Author Archives: David Tenser

The SUMO team is hiring!

Are you interested in making a big impact on the mobile Firefox experience for millions of users around the world?

We’re looking for an exceptional Mobile Support Coordinator to join the SUMO team and help us bring top quality support to our mobile Firefox users. As an integral part of Mozilla, the Mobile Support Coordinator will lead the mobile support efforts, including redefining what this experience looks like, analyzing metrics and user feedback to determine what support content is needed, and reporting metrics and support insights back to the product, engineering and QA teams. Other tasks include engaging directly with users in need of support and working together with our volunteer community across the world to ensure that we give users the help they need to enjoy their Firefox experience.

The Mobile Support Coordinator is also eager to look at the bigger picture: Are there areas that need more support coverage? Do users interact with the website the way we intended them to? Is it well integrated with mobile Firefox itself? This involves working closely with Mozilla’s analytics, product and engineering teams to continuously optimize the support experience.

The Mobile Support Coordinator is someone who loves to work across multiple teams to ensure we’re always making the right priorities, who thrives in fast-paced environments where things are in a constant state of flux, and who is genuinely helpful — not just to Firefox users, but also to fellow SUMO community members assisting with the support effort.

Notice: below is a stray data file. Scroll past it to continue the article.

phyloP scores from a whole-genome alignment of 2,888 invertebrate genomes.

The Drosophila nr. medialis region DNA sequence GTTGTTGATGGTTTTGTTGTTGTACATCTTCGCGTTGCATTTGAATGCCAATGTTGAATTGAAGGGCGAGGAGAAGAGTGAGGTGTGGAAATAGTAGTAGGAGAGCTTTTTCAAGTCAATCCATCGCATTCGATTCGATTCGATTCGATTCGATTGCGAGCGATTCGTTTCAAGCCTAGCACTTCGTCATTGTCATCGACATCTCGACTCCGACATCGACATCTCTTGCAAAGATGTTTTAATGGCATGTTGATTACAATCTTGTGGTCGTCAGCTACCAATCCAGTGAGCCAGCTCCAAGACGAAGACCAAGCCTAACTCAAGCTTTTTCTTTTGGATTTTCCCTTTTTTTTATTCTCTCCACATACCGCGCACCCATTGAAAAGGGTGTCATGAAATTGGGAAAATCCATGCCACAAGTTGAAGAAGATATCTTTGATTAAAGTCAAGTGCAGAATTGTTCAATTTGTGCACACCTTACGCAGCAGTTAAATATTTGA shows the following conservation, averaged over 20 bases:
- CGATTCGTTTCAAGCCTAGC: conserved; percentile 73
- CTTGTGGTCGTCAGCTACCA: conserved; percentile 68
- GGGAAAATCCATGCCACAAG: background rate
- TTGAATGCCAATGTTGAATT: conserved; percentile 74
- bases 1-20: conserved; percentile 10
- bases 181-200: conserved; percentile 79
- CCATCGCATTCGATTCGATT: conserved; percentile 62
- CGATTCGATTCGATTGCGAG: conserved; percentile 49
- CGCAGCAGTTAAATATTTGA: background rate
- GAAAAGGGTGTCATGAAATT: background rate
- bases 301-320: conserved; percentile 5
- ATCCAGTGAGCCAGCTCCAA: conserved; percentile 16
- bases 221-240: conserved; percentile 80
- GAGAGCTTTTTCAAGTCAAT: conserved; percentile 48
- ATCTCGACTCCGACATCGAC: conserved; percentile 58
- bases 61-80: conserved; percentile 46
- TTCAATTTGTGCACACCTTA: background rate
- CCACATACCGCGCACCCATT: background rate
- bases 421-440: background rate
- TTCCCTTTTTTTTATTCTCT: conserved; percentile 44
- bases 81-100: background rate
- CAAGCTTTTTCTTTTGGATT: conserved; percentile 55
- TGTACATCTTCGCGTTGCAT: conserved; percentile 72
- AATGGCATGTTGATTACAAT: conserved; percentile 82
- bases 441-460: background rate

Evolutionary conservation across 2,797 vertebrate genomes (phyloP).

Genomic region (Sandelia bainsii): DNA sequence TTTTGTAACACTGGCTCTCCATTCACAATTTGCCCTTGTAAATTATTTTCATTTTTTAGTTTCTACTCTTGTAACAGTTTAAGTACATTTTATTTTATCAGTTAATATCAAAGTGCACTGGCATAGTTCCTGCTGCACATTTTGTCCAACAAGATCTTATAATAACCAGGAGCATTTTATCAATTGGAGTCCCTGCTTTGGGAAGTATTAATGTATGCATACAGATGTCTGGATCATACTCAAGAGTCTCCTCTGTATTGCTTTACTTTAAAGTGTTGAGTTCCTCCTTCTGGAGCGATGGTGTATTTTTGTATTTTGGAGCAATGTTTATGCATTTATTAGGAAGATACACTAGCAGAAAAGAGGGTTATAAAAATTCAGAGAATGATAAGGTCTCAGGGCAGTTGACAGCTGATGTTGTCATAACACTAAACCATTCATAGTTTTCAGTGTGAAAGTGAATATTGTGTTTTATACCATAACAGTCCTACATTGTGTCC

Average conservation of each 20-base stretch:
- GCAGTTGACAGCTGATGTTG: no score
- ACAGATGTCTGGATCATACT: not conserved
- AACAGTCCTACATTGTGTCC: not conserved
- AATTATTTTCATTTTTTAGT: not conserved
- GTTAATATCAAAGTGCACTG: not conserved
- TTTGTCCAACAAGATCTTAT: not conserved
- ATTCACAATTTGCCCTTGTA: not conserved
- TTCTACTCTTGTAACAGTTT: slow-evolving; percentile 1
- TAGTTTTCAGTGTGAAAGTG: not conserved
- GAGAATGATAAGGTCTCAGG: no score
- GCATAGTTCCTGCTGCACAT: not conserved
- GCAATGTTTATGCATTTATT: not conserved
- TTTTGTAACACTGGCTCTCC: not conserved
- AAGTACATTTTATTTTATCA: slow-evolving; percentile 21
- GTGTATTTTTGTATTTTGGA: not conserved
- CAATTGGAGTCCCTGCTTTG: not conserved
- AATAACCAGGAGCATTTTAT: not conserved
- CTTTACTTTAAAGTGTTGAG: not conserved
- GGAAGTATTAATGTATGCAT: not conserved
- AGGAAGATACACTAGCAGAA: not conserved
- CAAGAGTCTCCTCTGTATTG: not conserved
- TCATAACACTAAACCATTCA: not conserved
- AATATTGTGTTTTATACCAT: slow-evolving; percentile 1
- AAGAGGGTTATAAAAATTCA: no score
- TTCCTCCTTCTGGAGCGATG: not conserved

Since the SUMO team is geographically distributed across the United States (from east to west) and Europe, we believe the successful candidate could work from any of these time zones. Of course, working with an online team means that the Mobile Support Coordinator is flexible, hard working, and a true team player who communicates proactively both verbally and in writing.


  • Lead Mozilla’s mobile Firefox support efforts
  • Drive continuous optimizations of the mobile support content
  • Analyze and report weekly support metrics to the mobile product and engineering teams
  • Work with SUMO, metrics, and mobile teams to continuously optimize the support experience for mobile users
  • Respond to incoming Firefox support requests, including letters, email and voicemail, with an emphasis on questions about mobile Firefox


  • Experience with professional or volunteer technical customer support
  • Experience with mobile technologies, services and/or websites
  • Proven track record for driving multiple project simultaneously and successfully
  • Outstanding planning, research and analytical skills
  • Ability to think, plan and execute resourcefully, with minimal supervision
  • Ability to work with a geographically distributed team
  • Excellent and proactive communication skills (both written and verbal)
  • Ability to learn quickly and adapt in a fast-paced start-up environment

Skills Desired:

  • Experience with website optimization and/or web analytics
  • Strong desire to help others solve their problems and improve their web experience
  • Passionate about Firefox, Mozilla, mobile, and open technologies